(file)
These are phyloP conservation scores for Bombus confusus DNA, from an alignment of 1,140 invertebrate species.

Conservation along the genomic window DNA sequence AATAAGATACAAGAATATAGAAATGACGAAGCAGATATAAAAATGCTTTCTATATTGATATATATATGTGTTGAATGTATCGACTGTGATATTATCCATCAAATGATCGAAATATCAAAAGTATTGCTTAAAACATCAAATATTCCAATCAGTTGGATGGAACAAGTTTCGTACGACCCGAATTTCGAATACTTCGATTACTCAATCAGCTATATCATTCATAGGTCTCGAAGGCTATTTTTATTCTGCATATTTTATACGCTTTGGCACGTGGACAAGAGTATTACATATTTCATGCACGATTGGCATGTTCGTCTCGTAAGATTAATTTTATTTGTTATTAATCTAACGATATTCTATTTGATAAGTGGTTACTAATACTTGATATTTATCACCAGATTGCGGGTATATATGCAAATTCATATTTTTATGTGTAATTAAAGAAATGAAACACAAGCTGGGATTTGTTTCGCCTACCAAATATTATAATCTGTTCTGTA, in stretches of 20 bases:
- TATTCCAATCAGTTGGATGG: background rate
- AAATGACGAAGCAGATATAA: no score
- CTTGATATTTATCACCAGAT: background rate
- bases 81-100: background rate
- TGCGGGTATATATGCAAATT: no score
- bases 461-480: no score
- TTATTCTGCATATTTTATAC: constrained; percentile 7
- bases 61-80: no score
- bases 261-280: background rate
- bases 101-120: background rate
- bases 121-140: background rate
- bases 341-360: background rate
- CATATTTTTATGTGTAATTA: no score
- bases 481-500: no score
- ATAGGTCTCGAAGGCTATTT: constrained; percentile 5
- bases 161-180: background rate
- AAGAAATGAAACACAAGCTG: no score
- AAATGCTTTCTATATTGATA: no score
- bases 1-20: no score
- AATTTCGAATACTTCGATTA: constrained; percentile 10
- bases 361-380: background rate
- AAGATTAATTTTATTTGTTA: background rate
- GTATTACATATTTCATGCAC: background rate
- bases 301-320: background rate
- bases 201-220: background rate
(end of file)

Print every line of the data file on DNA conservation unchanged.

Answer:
These are phyloP conservation scores for Bombus confusus DNA, from an alignment of 1,140 invertebrate species.

Conservation along the genomic window DNA sequence AATAAGATACAAGAATATAGAAATGACGAAGCAGATATAAAAATGCTTTCTATATTGATATATATATGTGTTGAATGTATCGACTGTGATATTATCCATCAAATGATCGAAATATCAAAAGTATTGCTTAAAACATCAAATATTCCAATCAGTTGGATGGAACAAGTTTCGTACGACCCGAATTTCGAATACTTCGATTACTCAATCAGCTATATCATTCATAGGTCTCGAAGGCTATTTTTATTCTGCATATTTTATACGCTTTGGCACGTGGACAAGAGTATTACATATTTCATGCACGATTGGCATGTTCGTCTCGTAAGATTAATTTTATTTGTTATTAATCTAACGATATTCTATTTGATAAGTGGTTACTAATACTTGATATTTATCACCAGATTGCGGGTATATATGCAAATTCATATTTTTATGTGTAATTAAAGAAATGAAACACAAGCTGGGATTTGTTTCGCCTACCAAATATTATAATCTGTTCTGTA, in stretches of 20 bases:
- TATTCCAATCAGTTGGATGG: background rate
- AAATGACGAAGCAGATATAA: no score
- CTTGATATTTATCACCAGAT: background rate
- bases 81-100: background rate
- TGCGGGTATATATGCAAATT: no score
- bases 461-480: no score
- TTATTCTGCATATTTTATAC: constrained; percentile 7
- bases 61-80: no score
- bases 261-280: background rate
- bases 101-120: background rate
- bases 121-140: background rate
- bases 341-360: background rate
- CATATTTTTATGTGTAATTA: no score
- bases 481-500: no score
- ATAGGTCTCGAAGGCTATTT: constrained; percentile 5
- bases 161-180: background rate
- AAGAAATGAAACACAAGCTG: no score
- AAATGCTTTCTATATTGATA: no score
- bases 1-20: no score
- AATTTCGAATACTTCGATTA: constrained; percentile 10
- bases 361-380: background rate
- AAGATTAATTTTATTTGTTA: background rate
- GTATTACATATTTCATGCAC: background rate
- bases 301-320: background rate
- bases 201-220: background rate